US20080100534A1 - Switch - Google Patents

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US20080100534A1
US20080100534A1 US11/553,261 US55326106A US2008100534A1 US 20080100534 A1 US20080100534 A1 US 20080100534A1 US 55326106 A US55326106 A US 55326106A US 2008100534 A1 US2008100534 A1 US 2008100534A1
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Prior art keywords
switching
pixel
electrically
voltage source
electrical conductors
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US11/553,261
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Randy K. Rannow
Zhizhang Chen
James W. Stasiak
Stanley J. Wang
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Hewlett Packard Development Co LP
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Hewlett Packard Development Co LP
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Priority to US11/553,261 priority Critical patent/US20080100534A1/en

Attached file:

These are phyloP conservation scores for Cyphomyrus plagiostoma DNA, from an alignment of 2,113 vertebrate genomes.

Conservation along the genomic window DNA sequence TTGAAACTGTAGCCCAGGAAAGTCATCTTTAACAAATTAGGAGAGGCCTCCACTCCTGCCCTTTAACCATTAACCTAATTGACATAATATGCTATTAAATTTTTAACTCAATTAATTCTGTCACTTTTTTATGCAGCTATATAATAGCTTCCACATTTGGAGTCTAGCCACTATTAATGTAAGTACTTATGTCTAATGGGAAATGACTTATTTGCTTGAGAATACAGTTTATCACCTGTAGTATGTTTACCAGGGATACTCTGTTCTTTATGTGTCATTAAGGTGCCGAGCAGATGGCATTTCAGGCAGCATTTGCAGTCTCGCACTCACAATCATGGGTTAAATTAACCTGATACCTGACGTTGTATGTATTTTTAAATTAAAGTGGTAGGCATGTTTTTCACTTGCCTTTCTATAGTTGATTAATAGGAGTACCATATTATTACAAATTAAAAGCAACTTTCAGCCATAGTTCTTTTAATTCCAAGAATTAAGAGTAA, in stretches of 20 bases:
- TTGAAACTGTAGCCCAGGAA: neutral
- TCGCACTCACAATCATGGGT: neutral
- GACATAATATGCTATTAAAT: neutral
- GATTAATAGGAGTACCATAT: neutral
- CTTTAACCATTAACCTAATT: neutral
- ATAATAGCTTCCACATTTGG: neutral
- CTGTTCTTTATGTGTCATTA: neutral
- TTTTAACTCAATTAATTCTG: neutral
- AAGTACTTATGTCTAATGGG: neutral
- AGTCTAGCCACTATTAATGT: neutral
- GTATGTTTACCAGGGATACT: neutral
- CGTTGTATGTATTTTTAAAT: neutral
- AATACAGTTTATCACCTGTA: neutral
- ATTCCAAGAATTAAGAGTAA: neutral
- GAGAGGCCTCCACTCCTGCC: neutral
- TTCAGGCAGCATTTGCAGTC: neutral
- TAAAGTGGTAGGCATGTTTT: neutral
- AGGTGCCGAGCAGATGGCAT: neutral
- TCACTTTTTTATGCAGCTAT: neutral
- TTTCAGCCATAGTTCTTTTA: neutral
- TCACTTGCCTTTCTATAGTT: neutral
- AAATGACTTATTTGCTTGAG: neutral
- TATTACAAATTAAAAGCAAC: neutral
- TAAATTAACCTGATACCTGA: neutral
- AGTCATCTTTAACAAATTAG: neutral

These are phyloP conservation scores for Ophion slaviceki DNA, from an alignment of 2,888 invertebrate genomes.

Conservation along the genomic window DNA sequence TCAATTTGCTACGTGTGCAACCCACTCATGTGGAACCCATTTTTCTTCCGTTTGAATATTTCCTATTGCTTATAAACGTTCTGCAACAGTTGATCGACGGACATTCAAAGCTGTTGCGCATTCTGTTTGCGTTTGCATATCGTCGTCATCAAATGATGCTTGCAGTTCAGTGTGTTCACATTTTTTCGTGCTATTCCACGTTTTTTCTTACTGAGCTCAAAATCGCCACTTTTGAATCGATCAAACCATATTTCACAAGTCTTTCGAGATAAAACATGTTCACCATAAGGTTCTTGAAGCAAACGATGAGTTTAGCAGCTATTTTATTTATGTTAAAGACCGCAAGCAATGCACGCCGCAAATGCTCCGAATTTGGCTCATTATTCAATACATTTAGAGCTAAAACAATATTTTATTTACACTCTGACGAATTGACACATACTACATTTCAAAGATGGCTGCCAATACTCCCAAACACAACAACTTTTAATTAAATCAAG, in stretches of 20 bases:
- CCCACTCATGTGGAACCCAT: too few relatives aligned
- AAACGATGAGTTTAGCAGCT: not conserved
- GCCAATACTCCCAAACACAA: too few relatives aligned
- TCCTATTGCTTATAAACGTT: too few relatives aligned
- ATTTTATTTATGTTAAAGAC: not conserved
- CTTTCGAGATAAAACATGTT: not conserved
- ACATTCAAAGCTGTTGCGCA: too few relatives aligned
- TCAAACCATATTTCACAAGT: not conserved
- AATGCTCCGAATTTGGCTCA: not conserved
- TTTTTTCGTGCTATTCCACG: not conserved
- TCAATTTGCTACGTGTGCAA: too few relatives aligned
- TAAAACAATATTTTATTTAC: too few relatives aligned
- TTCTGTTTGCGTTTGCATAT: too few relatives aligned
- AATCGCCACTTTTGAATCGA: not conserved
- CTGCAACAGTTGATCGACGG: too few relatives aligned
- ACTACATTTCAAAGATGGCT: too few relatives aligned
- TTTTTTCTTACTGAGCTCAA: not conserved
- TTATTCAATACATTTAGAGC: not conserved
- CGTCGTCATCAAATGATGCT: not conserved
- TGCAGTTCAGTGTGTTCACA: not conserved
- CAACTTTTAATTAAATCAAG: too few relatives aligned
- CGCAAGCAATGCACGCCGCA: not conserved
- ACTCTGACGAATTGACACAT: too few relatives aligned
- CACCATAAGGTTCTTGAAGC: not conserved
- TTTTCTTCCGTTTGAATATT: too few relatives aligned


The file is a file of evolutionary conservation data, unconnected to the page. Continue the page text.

Assigned to HEWLETT-PACKARD DEVELOPMENT COMPANY, L.P. reassignment HEWLETT-PACKARD DEVELOPMENT COMPANY, L.P. ASSIGNMENT OF ASSIGNORS INTEREST (SEE DOCUMENT FOR DETAILS). Assignors: CHEN, ZHIZHANG, RANNOW, RANDY K., STASIAK, JAMES W., WANG, STANLEY J.
Publication of US20080100534A1 publication Critical patent/US20080100534A1/en
Abandoned legal-status Critical Current

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    • GPHYSICS
    • G03PHOTOGRAPHY; CINEMATOGRAPHY; ANALOGOUS TECHNIQUES USING WAVES OTHER THAN OPTICAL WAVES; ELECTROGRAPHY; HOLOGRAPHY
    • G03GELECTROGRAPHY; ELECTROPHOTOGRAPHY; MAGNETOGRAPHY
    • G03G15/00Apparatus for electrographic processes using a charge pattern
    • G03G15/22Apparatus for electrographic processes using a charge pattern involving the combination of more than one step according to groups G03G13/02 - G03G13/20
    • G03G15/32Apparatus for electrographic processes using a charge pattern involving the combination of more than one step according to groups G03G13/02 - G03G13/20 in which the charge pattern is formed dotwise, e.g. by a thermal head
    • G03G15/321Apparatus for electrographic processes using a charge pattern involving the combination of more than one step according to groups G03G13/02 - G03G13/20 in which the charge pattern is formed dotwise, e.g. by a thermal head by charge transfer onto the recording material in accordance with the image